This paper reports on the first modeling of sandstone matrix acidization using a comprehensive geochemical simulator based on the partial local equilibrium assumption. This new model allows any combination of kinetic and equilibrium reactions involving any number of chemical species, which greatly increases the simulator's predictive abilities compared to existing sandstone acidizing models. The new simulator, KGEOFLOW, which is applicable to a variety of reactive transport processes in petroleum reservoirs, is used to predict optimal acid injection rates based on the amount of mineral dissolution and precipitation.
Sandstone matrix acidizing, particularly with mixtures of HF and HCl, has long been the primary near-wellbore stimulation technique. Nevertheless, many questions of both fundamental and practical importance remain: the depth of penetration for both live acid and spent acid, the importance of the initial mineral assemblage, the consequences of precipitation of reaction products, and the optimal injection rate and volume.
The primary difficulty in developing an effective acidizing design is most certainly the complexity of naturally-occurring sandstones and of the aqueous chemistry. Laboratory experiments are usually carried out in relatively short cores that do not normally exhibit the extensive mineral precipitation which can cause permeability reduction. Thus, short-core experiments cannot be readily translated to field treatments. There have been several experiments conducted in long cores, where precipitation is evident. However, because of the difficulty and expense of such studies, an important alternative approach for designing effective acidizing treatments is to incorporate comprehensive reactive transport modeling in the design.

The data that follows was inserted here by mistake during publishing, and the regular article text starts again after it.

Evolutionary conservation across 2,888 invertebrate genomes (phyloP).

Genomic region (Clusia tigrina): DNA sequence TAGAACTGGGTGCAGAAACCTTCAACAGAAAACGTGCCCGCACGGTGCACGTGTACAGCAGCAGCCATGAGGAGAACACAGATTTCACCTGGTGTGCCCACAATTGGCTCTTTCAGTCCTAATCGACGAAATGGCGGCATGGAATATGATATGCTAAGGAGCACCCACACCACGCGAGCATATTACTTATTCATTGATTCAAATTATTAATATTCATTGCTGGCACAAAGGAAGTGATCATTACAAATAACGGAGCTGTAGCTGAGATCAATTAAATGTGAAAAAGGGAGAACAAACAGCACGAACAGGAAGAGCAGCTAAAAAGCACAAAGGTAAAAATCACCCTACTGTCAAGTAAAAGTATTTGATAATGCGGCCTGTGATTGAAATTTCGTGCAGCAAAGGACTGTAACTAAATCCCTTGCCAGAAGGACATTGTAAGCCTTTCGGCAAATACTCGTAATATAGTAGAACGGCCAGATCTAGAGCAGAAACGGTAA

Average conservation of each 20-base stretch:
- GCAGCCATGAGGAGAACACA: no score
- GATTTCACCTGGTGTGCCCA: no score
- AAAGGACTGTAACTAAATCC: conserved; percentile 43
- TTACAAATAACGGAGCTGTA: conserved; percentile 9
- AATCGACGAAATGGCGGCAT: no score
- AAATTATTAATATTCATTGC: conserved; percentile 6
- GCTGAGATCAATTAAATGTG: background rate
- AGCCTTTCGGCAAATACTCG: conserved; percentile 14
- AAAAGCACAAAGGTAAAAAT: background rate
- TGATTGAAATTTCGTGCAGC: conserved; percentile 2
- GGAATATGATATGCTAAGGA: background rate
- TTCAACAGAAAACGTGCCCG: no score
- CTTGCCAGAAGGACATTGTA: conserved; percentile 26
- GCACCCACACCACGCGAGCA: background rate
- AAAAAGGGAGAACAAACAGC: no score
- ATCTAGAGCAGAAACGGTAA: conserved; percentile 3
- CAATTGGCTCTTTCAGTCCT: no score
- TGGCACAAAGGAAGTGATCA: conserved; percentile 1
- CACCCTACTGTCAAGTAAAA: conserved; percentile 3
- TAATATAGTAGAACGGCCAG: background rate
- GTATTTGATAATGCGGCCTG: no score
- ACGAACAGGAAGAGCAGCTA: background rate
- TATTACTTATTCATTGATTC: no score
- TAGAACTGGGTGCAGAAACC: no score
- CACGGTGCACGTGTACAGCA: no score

"Two-parameter" kinetic models represent well the effluent acid concentrations from short cores at modest flow rates and temperatures.They do not, however, include precipitation of product minerals and their subsequent reaction with acid, nor do they consider the reaction of spent acid deep in the formation. Four-parameter models indicate that the failure of the two-parameter model to fit laboratory results reflects the lack of mineral precipitation reactions in the model. However, both two- and four-parameter models use only a small number of chemical reactions from the enormous number possible, and this type of simplification limits the applicability of these models.